The other motive for the assassination, perhaps more sinister, was that in the feudal era of nineteenth century India the hearts of the people of Oudh were still with their king Wajid Ali Shah, who they were hoping would return to resume his kingdom by some divine phenomenon. After all, he had not been deprived of his title of "His Majesty the King of 0udh" even in exile up to his death. And the Kingdom of Oudh had not been lawfully taken over by the "paramount power". It could not be over-looked that the king of Oudh had refused to sign the instrument of abdication when it was presented to him in Lucknow by the Resident agent of the British Governor General. That their beloved sovereign was still alive was a great consolation to the feudal mind of the populace of that bygone era. The people of Oudh hated to accept some one else as their king, when their own king was living. This may be difficult to comprehend now by the young socialistic minds of today. But king or no king Wajid Ali's was also a magnetic personality, and his was a magic name. Intelligent and cunning as the "Company Bahadur's" men were, they knew very well that they were ruling Oudh, which was the heart of India only by force of arms and that such a yoke would one day be over-thrown. They knew well that to govern one had to win the hearts of the governed, and that was not possible so long as the people knew their king was alive and living in some nearby part of India. So he was eliminated. And the psychological nucleus in Wajid Ali Shah that was standing in the way of smooth British administration was quietly removed with a swiftness and classic finesse for which they were well known. It's another matter that this crime further alienated the people, and the 'feringhee' had to quit India within only 60 Years of the murder, which had become public knowledge at that time. After the late lamented Wajid Ali Shah was buried, Lieut. Colonel W. F. Prideaux prepared detailed Reports to his Government on the ex-royal family members and on the servants of the late king with a view to fixing life pensions for them. In his memo No. 351 dated Calcutta, the 31st March 1888 addressed to the Secretary to the Government of India, Foreign Department, Prideaux has written at para 4 about his loyal agent Munsarimud-daula, the assassin of Wajid Ali Shah, as follows:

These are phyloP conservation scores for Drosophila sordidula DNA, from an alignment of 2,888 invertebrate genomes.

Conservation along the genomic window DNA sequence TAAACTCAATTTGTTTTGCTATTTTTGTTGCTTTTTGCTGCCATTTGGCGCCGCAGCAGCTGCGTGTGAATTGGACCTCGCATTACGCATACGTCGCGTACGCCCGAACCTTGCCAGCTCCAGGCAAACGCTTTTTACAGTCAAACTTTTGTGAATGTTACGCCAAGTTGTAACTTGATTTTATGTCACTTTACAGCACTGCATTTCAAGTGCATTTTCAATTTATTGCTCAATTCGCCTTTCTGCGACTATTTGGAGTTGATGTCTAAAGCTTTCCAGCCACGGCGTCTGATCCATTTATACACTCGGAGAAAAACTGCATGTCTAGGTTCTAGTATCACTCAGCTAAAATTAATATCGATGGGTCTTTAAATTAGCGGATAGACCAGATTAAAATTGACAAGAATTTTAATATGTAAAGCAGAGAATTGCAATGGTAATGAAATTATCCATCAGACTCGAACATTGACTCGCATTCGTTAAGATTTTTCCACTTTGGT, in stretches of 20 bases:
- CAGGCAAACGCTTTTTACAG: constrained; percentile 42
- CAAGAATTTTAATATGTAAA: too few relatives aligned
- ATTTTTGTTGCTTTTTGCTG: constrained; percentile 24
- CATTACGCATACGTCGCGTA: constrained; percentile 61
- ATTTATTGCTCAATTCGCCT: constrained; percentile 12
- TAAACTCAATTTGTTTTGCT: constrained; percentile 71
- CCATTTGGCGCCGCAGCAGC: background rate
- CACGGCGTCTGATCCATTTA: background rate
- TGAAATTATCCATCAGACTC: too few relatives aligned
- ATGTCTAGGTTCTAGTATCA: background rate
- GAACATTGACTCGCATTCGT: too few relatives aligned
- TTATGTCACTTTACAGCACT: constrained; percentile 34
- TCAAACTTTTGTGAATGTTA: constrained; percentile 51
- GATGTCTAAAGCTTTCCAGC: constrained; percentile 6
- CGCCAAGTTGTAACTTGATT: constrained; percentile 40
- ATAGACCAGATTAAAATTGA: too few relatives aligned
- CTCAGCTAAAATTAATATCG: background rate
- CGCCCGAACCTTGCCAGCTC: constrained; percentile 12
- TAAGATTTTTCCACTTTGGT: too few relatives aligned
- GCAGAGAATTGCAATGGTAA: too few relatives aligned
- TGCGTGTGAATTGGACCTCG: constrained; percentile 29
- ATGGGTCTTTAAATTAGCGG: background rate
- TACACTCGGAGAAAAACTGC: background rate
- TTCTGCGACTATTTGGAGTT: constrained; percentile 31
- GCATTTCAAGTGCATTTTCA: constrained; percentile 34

"4. The king' s chief manager and general agent Saiyid Muhammed Hussain, Munsarim-ud-daula Bahadur. This officer belongs to a respectable family of Oudh and his ancestors for some generations were in the service of the State. He is in possession of certificates that were given to his father, Munshi Saiyid Nawazish Ahmed, by order of the Lieutenant - Governor of the North Western Provinces in acknowledgement of good service rendered in the settlement of boundary disputes between the two provinces in 1843. The son, Munshi Saiyid Muhammad Hussain, after being employed as an assistant to his father, was appointed a Kanungo in the Agra Division in 1856 and afterwards officiated as. Serishteder of the Criminal Court at Pertapgarh. When the mutiny broke out, he was employed as manager of the Khan Tehsil estates in the Agra Division and, during the troubles that ensued, he was very active and according to a certificate granted to him .by the Hon' ble Mr. Drummond, behaved exceedingly well. He came to Calcutta about the time His Majesty was released from Fort William, and was appointed Superintendent of the king's police, in which post he did excellent service. After the death of Nawab Amir Ali Khan Bahadur, he was appointed with the approval of Government, the King's general manager, and in that capacity has won the esteem and confidence of every officer with whom he has been brought into contact. Having personally known him for more than seven years, I can testify to the tact and judgement which he has invariably shown in the management of the business, which was often rendered unnecessarily complicated by the capricious temper of the king. When the illness of His Majesty developed serious symptoms, I asked him to furnish me with a complete list of all the persons who in any shape were dependant on the king together with the rates of pay which they received, and the receipt of information some time before the king's deceased enabled me to place a check upon the fraud and personation which would have inevitably resulted if I had not known before hand the details of the king's establishments. During the progress of the administration of the king's Estate, he has acted under me as Superintendent of Affairs at Garden Reach, and I can not speak too highly of the zeal and activity with which he has executed my orders. The difficult task of persuading the ladies of the king's household to vacate as their continued employment became unnecessary, have been carried out by him in a quiet and systematic manner and the general absence of complaint or hostile criticism in relation to those matters is the best proof of his success in dealing with them. During the king's lifetime he was of course in possession of many advantages, such as a rent free house and the gratuitious services of many of the king's employees but his emoluments in cash amounted to Rs.750 per mensem, and I would venture to recommend that in consideration of his long and faithful services and the assistance which in very eminent degree he has rendered since the death of His Majesty, a pension, amounting to two thirds of his former emoluments, or Rs.500/- per mensem, be granted to him for the remainder of his life, to commence from the date on which his services may be no longer required. He is now 68 years of age and is not in possession of any private pecuniary means".